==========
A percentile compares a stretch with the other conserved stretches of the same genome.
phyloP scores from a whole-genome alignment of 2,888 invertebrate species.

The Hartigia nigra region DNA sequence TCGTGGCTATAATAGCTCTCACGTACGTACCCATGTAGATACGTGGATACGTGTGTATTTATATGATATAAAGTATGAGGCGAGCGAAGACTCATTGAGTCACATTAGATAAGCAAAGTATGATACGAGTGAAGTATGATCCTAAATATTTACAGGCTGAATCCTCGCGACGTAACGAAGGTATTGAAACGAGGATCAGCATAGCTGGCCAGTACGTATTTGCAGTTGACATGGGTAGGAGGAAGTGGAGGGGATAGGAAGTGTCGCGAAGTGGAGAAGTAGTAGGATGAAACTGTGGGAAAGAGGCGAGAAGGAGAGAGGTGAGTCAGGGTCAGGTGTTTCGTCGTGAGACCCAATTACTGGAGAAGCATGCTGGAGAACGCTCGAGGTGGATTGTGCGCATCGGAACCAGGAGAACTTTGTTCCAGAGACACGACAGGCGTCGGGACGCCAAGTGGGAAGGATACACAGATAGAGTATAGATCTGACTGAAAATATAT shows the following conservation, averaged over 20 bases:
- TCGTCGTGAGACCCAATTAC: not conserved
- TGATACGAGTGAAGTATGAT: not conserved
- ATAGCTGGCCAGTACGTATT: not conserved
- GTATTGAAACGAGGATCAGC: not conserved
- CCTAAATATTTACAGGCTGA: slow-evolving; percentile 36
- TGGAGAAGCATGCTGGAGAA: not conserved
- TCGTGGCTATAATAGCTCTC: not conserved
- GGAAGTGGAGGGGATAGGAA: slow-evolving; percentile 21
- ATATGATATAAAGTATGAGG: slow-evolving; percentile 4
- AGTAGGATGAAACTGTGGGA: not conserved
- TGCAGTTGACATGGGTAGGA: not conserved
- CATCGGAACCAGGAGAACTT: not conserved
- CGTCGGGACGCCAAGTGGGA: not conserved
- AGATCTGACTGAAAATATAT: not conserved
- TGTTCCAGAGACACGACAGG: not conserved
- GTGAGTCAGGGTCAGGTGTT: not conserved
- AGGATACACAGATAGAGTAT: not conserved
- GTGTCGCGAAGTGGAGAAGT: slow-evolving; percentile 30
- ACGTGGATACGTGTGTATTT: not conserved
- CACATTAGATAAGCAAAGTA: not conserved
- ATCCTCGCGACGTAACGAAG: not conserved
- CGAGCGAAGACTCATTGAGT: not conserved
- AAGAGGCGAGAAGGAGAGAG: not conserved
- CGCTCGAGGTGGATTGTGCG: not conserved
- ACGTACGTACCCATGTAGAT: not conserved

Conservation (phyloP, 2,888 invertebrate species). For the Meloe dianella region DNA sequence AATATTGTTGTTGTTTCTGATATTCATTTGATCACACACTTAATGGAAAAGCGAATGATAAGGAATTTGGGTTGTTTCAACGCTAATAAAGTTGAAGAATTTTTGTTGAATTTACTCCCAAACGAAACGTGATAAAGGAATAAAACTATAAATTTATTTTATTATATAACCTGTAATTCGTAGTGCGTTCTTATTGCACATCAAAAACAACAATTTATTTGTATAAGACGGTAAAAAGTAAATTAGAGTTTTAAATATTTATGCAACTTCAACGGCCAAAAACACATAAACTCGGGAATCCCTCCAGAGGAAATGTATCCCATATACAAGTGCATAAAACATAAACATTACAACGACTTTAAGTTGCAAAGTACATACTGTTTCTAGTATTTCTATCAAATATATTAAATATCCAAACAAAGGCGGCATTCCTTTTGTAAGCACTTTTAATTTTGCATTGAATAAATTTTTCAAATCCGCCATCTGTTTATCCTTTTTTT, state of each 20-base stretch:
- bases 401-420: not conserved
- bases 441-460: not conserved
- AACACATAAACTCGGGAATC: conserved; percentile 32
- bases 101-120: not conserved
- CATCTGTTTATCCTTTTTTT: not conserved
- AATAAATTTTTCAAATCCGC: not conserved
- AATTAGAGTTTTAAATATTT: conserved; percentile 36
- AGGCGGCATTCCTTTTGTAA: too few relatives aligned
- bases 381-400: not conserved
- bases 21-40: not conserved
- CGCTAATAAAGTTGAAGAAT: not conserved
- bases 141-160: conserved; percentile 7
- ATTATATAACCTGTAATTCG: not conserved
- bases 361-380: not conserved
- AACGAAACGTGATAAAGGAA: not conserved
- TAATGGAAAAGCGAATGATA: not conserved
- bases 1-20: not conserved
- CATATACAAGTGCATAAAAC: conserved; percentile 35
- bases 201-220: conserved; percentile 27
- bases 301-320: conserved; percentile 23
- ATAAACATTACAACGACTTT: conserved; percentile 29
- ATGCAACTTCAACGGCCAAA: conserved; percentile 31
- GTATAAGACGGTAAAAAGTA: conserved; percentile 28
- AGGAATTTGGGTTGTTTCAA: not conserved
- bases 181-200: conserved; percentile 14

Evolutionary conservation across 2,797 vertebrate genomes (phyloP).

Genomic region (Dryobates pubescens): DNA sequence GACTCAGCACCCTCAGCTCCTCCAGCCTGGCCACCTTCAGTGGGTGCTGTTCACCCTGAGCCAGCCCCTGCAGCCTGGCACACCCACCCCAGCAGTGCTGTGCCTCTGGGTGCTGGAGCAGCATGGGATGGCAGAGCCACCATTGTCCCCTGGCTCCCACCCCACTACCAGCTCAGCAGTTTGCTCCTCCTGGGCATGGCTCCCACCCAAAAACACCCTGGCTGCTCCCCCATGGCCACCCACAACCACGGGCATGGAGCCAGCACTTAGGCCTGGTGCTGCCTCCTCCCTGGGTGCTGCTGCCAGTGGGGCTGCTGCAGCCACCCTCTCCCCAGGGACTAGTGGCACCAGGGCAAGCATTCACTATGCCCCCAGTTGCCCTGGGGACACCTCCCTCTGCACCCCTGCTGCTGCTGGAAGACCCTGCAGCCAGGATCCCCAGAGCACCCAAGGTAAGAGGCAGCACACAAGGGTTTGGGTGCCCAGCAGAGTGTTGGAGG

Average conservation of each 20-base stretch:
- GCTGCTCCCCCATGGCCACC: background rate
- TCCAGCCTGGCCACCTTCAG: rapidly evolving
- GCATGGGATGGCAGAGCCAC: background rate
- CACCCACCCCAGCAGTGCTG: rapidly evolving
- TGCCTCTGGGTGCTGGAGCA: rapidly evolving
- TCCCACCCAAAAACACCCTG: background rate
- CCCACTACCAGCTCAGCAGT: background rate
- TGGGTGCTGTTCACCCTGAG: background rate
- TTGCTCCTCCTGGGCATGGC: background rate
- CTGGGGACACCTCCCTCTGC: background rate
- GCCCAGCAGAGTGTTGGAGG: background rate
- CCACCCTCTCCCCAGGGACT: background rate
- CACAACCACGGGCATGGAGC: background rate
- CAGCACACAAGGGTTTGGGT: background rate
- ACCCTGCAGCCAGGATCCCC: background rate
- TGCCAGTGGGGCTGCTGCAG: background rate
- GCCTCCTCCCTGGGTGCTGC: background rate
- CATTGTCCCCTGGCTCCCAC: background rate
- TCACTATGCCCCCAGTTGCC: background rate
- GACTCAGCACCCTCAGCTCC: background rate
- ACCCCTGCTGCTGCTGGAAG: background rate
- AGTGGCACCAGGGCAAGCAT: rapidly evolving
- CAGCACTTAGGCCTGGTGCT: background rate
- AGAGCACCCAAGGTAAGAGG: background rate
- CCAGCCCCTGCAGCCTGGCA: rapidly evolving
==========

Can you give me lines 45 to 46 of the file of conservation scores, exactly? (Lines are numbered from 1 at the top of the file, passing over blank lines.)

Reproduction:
- TAATGGAAAAGCGAATGATA: not conserved
- bases 1-20: not conserved